With the next US presidential election approaching, Donald Trump twitted that he had a conversations with Israel’s Prime Minister Benjamin Netanyahu about the possibility of striking a defence pact between Washington and Tel-Aviv.
Thus, the head of the American state hasn’t just directly affected the internal political situation in Israel at the height of Netanyahu’s agitation campaign, but has also shown the world who is the most important ally of the United States in the Middle East.
An example of the pact that Washington may choose to put in place with Israel can be drawn from Article 5 of the NATO Treaty, that enrished the principle of collective defence. According to this document that came into force in 1949, Washington is bound to provide direct military support to those NATO member states that became victims of outside aggression. Two years down the line, the US signed a similar deal with Australia and New Zealand, that was followed by the security guarantees provided to South Korea in 1953 and Japan in 1960.
As for Israel, it’s noteworthy that the strategic relations between the United States and Israel date back to the emergence of an independent Jewish state. The cooperation between the two states received a significant impetus in mid-1960s, as Washington decided it needed a player that would put a foot in the door of the growing Soviet influence across the Middle East.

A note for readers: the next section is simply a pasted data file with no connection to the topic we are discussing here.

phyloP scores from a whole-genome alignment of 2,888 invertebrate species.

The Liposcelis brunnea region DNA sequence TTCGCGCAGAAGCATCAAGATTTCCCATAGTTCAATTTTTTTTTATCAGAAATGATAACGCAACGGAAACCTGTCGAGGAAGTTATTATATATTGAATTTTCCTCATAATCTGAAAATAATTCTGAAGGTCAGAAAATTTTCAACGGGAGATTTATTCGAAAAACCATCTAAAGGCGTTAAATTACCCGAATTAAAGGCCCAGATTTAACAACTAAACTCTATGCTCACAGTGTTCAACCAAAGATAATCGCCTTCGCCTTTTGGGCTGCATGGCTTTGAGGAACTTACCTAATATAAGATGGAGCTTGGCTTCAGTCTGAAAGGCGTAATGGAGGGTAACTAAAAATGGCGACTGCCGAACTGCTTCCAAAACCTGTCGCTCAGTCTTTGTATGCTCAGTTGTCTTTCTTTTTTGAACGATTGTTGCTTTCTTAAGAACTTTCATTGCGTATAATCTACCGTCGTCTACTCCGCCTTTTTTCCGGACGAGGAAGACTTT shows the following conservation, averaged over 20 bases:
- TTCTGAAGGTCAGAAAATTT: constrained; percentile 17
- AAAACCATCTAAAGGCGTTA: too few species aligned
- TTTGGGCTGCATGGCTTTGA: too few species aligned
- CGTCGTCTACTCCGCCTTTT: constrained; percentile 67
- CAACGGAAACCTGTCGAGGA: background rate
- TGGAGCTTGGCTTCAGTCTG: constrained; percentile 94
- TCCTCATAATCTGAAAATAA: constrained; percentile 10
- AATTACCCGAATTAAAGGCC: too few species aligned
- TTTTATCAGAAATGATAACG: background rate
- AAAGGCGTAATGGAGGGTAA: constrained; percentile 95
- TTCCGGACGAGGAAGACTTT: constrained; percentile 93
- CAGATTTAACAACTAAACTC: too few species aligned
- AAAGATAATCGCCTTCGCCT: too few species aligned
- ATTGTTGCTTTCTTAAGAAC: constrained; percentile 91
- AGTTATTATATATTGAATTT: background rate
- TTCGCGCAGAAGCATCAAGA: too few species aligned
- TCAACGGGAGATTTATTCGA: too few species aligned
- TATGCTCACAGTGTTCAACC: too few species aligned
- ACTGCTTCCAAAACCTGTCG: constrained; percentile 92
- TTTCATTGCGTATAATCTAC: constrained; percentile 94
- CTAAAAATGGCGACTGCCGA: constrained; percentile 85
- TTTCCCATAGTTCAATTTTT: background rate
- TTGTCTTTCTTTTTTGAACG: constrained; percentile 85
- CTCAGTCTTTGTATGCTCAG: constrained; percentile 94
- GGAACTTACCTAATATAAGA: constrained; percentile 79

John F. Kennedy became the first US president to abandon the balance of power between Israel and the Arab states in favor of the US-Israeli strategic partnership as early as in 1962, when he announced that: “The United States has a special relationship with Israel…”
Starting with Lyndon Johnson, the US started ensuring that Israel would always have an upper hand in a possible military conflict with its Arab neighbours. Those ties received a significant boost in the aftermath of the Six-Day War of 1967, when Washington handed out its self-declared genderme responsibilities in the Middle East to Tel-Aviv, providing it with both the modern military equipment, political and financial support, to the detriment of the interests of a number of Arab players.
Without this assistance, Tel-Aviv would never dare to launch the delusional military occupation of Southern Lebanon that was maintained for a total of two decades, nor would it dream about ressetling 400 thousand Jews to Eastern Jerusalem and the West Bank.
Without the extensive support that Washington has been providing to Tel-Aviv, there was no way for IDF to transform into a highly mobile, well-armed combat force that it is these days.
The existing US-Israel strategic alliance is founded on a number of deals that form the legal basis of the military cooperation between the two states. The Memorandum of Understanding on Strategic Cooperation of 1981 formalized the military component of the cooperation the two states established, providing the United States Sixth Fleet with an opportunity to take advantage of Israeli ports, along with the Pentagon receiving an opportunity to deploy all sorts of weapons systems across Israel. The memorandum of understanding of January 1987 granted Israel the status of a principal ally of the United States outside NATO. But all through the long history of close military cooperation between the two states, there has never been a formal military pact between the two countries.
Concerning the possibility of Tel-Aviv agreeing to conclude a “defense alliance” with the United States, there’s a lot of mixed opinions on this issue. There’s little doubt that Benjamin Netanyahu and his supporters were pleased with the announcement of such a possibility on the eve of the parliamentary elections in Israel.